It came after cabinet minister Grant Shapps signalled a possible compromise by saying that he expects more power-generating turbines to be erected on land in the future.
At least 30 Conservative MPs – including former prime ministers Boris Johnson and Liz Truss and ex-climate change tsar Alok Sharma – are backing a change to planning policy to smooth the way for more onshore wind farms.
A vote on the Levelling Up and Regeneration Bill, initially expected today, has been delayed for behind-the-scenes talks to stave off separate Tory rebellions on wind power and housing targets, both of which threaten Mr Sunak’s majority in the Commons.
No date has been fixed for the crunch votes, though it is understood ministers want the legislation through the House before Christmas.
Mr Shapps today tried to play down the significance of the revolt over onshore wind, claiming it is “not really a row” because both sides have the same aim.
“We’re all basically saying the same thing – you need local consent if you’re going to have wind power onshore,” said the business secretary.
And he appeared to accept that the rebels would eventually achieve their goal, telling LBC radio: “There is onshore power, there will be more onshore power in the future, but it needs to be done with consent of communities who perhaps benefit from some of that power, rather than imposed.”
Mr Sunak has already significantly toned down his opposition to onshore wind.
During the Tory leadership race in July, he vowed never to “relax the ban on onshore wind in England, instead focusing on building more turbines offshore”.
But his official spokesperson today refused to characterise the current situation as a “ban”, insisting that the law permits new wind farms so long as developers have consulted with local communities and obtained their consent.
The spokesperson said: “The prime minister thinks that, when it comes to any government business, as a matter of course you should speak to MPs, you should engage with them and seek views from both sides of any issue. That’s what’s taking place.”
Mr Sunak has previously spoken of his focus on offshore wind, which has delivered more than half the UK’s electricity on some days recently, and had stressed the importance of “bringing communities with you” in seeking to meet net-zero carbon commitments.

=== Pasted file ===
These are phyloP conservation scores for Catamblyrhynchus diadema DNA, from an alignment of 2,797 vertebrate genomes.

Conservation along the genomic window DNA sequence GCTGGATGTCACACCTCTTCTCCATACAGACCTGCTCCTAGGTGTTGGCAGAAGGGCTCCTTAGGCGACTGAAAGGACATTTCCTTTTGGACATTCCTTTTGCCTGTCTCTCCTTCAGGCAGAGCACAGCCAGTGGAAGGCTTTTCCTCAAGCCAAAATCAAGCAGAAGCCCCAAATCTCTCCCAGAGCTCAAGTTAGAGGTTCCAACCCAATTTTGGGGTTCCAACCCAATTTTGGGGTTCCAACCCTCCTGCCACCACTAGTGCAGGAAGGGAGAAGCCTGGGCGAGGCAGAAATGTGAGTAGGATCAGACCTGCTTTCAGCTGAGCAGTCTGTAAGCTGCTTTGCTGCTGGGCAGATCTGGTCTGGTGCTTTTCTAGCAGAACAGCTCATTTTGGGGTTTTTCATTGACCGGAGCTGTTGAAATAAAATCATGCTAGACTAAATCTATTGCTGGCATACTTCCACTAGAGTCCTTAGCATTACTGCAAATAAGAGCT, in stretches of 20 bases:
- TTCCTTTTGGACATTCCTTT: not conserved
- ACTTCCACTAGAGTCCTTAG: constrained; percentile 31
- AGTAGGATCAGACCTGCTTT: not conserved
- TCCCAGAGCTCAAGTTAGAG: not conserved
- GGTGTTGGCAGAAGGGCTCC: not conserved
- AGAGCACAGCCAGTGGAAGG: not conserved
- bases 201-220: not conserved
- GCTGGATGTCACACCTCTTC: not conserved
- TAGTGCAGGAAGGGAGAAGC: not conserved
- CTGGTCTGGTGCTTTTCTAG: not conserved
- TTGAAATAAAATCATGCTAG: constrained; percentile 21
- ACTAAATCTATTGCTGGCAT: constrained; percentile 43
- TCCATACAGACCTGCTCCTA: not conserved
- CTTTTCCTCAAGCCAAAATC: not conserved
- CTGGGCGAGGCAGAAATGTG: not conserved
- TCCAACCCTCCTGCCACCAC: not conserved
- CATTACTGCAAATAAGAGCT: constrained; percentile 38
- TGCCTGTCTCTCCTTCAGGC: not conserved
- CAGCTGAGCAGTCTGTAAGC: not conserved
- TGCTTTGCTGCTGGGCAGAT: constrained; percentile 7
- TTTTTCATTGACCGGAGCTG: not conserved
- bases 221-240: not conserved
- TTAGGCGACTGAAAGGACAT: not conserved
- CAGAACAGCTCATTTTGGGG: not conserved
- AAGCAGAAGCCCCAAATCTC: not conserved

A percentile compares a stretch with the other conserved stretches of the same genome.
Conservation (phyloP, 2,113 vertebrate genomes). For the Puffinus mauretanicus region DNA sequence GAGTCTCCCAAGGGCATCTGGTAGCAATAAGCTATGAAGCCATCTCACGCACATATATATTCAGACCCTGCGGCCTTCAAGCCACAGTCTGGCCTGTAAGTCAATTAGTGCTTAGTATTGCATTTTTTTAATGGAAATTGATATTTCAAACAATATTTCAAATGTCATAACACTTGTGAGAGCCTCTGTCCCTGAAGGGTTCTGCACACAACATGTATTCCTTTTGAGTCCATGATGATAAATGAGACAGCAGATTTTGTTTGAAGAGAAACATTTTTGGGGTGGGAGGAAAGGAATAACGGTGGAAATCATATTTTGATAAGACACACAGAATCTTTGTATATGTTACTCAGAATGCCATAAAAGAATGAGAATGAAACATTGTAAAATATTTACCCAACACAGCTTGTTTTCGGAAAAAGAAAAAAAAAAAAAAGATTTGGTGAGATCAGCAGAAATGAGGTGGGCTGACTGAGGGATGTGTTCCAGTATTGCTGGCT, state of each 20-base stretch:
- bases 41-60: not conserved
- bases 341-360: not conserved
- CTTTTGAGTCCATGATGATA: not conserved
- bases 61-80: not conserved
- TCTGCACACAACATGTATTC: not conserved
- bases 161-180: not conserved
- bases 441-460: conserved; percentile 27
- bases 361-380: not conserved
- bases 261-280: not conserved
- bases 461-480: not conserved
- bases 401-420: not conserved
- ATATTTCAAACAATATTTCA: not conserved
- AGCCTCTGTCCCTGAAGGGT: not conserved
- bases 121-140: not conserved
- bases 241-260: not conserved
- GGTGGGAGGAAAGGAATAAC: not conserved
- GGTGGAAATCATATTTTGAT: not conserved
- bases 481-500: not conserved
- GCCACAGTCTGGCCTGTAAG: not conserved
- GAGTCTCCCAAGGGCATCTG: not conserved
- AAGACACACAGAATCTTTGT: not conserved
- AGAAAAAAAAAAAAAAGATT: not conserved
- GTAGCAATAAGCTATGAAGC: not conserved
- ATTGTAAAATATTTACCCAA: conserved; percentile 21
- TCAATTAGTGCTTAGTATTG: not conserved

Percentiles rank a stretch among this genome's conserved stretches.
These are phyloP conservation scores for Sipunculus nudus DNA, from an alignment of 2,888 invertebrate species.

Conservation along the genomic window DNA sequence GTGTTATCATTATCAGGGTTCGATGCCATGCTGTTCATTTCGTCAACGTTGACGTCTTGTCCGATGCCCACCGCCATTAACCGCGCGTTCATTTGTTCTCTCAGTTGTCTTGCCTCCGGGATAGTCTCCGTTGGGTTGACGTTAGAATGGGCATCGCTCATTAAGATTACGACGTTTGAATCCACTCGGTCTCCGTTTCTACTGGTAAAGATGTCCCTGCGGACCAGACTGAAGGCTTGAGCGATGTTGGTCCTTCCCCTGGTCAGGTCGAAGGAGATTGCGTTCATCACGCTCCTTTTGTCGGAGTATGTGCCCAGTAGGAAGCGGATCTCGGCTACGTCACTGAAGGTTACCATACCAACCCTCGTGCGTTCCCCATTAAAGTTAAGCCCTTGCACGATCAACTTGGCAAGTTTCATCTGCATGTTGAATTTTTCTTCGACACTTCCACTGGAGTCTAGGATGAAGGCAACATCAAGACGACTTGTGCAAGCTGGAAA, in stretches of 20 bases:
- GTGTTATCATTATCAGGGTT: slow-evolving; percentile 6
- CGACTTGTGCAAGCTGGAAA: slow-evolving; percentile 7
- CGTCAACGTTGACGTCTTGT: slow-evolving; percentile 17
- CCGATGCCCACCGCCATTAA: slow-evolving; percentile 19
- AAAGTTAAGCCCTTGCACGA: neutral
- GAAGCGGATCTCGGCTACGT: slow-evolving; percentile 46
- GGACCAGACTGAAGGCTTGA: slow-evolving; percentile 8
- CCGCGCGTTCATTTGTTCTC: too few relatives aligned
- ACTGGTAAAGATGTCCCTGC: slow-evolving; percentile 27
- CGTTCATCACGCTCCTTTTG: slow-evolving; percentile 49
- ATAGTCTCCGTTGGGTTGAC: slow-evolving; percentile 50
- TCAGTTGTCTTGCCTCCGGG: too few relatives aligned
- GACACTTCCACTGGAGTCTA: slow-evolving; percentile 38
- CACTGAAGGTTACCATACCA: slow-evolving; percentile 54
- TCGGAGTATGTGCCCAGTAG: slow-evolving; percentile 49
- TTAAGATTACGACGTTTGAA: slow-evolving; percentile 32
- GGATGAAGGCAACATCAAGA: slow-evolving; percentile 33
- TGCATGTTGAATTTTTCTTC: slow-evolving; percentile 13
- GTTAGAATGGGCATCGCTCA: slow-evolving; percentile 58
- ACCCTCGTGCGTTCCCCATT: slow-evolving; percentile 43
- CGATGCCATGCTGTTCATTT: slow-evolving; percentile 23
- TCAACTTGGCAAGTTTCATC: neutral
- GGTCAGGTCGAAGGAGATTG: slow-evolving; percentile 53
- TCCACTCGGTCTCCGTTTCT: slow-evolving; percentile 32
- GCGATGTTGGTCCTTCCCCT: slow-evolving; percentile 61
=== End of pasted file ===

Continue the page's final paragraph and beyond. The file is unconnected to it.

“He said the worst thing we can do is alienate communities,” said the spokesperson. “We want to deliver on our commitments, and we have a very affordable from of energy in offshore wind.”
Allowing onshore wind farms with local consent appears increasingly viable, as public support for the technology grows during the current energy crisis. But the issue was viewed as toxic during the Tory leadership debate because of many member’s opposition to the erection of turbines in the countryside.
Mr Sunak’s tough stance came in July, as he tried to win over a right-wing Tory membership hostile to measures to tackle the climate emergency and leaning towards Ms Truss.
At the time, in the dying days of his premiership, Mr Johnson had announced plans to allow local communities in England to host new turbines in return for cheaper electricity bills.
One government insider today said the PM was keenly aware that there are strongly-held views on both sides of the argument within the Conservative Party.
“It’s not an issue where there is compromise,” said the insider. “It’s quite common that you would hear quite loudly from people in favour of something but not quite have the full sense of the opposition to that.”
Jake Berry, the former Conservative Party chair and founder of the Northern Research Group of MPs, is the latest to fall in behind the proposed changes tabled by former levelling up secretary Simon Clarke.
Mr Berry pointed out Mr Johnson – who once called wind turbines “white satanic mills” – had shifted his view.
“He’s changed his mind on them. I, to a large extent have changed my mind, and I’m going to be supporting Simon Clarke,” he told the BBC on Sunday.
Mr Shapps also rowed back on his previous criticism that wind turbines are “an eyesore” – arguing that is not the case if they are “done properly”.
“One thing you can do is, you know, remove them often from people’s eyelines. That’s a question of placement,” he told LBC Radio.
“There is onshore power, there will be more onshore power in the future, but it needs to be done with consent of communities who perhaps benefit from some of that power, rather than imposed.”